Republican presidential candidate Herbert Hoover promised a chicken in every pot and a car in every garage, leading everyone to believe they would be prosperous under his administration.
Fast-forward 80 years and a candidate from the other side of the aisle, Sen. Hillary Clinton, D-N.Y., is offering an incentive more fitting for the new millennium: a match on workers’ 401(k) contributions.
Time will tell whether Clinton becomes president and ultimately fulfills the pledge, but what prompted it is Americans’ reluctance to save. Recent savings rates are dipping to levels unseen since the Great Depression, or Hoover’s presidency.
Clinton’s plan would allow all workers to open portable retirement accounts and put up to $5,000 a year in them on a taxdeferred basis. The federal government would match in tax credits the first $1,000 in savings for married couples who earn up to $60,000 a year and the first $500 for married couples who earn $60,000 to $100,000 a year.
The government also would give new tax credits to small businesses to help defray setup costs.
Clinton would pay for the plan by freezing the estate tax at 2009 levels, rather than allowing it to expire temporarily in 2010. Freezing the tax at $7 million a couple would provide the Treasury with more than $400 billion over 10 years, according to Congress’ Joint Committee on Taxation.
Local financial planners give the proposal mixed reviews.
More needs to be done to encourage saving, and Clinton’s idea could be part of the solution, said Juli Erhart-Graves, a vice president and certified financial planner at locally based Worley Financial Group Inc.
“Americans aren’t saving enough, so having a $1,000 match for the first $5,000 would be awesome,” she said. “It’s like free money.”
Recent statistics indeed show Americans have a problem stashing away cash. Their personal savings rate dipped into negative territory in 2005, something that hasn’t happened since the Great Depression.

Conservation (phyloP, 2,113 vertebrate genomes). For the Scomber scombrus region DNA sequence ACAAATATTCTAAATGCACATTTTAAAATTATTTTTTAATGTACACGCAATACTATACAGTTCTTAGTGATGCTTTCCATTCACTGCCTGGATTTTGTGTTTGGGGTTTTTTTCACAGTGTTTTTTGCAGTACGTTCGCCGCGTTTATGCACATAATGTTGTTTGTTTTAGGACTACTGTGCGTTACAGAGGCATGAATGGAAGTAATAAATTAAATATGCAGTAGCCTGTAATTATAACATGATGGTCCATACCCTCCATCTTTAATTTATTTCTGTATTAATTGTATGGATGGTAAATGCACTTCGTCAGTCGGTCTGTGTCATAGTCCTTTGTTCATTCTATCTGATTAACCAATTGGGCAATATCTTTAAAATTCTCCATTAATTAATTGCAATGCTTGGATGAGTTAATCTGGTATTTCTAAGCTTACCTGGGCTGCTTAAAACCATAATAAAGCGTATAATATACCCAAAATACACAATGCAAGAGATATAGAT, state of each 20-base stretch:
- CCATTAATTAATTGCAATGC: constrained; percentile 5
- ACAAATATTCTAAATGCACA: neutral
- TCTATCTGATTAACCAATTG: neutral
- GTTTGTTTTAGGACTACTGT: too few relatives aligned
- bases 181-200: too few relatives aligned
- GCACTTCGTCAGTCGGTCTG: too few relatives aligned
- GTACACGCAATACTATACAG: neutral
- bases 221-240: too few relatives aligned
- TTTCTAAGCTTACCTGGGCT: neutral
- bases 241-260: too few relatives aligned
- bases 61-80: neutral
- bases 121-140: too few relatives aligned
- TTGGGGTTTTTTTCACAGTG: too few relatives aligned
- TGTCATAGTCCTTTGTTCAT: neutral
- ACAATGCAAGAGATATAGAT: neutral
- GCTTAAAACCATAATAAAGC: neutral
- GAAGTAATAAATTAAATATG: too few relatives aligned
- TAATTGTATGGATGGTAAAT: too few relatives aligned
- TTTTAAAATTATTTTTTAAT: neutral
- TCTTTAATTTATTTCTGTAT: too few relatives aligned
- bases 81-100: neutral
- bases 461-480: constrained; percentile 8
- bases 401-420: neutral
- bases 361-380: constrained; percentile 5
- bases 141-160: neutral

The Commerce Department reported in early 2006 that the savings rate fell into negative territory at minus 0.5 percent, meaning Americans not only spent all their after-tax income, but had to dip into previous savings or increase borrowing.
The savings rate has been negative for an entire year only twice-in 1932 and 1933-a time of massive business failures and job layoffs.
Since 2005, however, the savings rate has climbed a bit, registering at 0.5 percent in the second quarter of this year, according to the Commerce Department. Still, the numbers pale in comparison to the 3.5-percent rate in 2001.
Other ways available
Even so, Ron Hanson, a chartered financial consultant and part owner of Hanson & Snyder Personal Financial Advisors in Carmel, is skeptical of the 401(k) match. A plethora of programs already exist that encourage saving for retirement, he argued.
Most recent, the Pension Protection Act signed into law by President Bush in August 2006 contains a provision that allows companies to register workers for retirement plans without requiring them to “opt in.”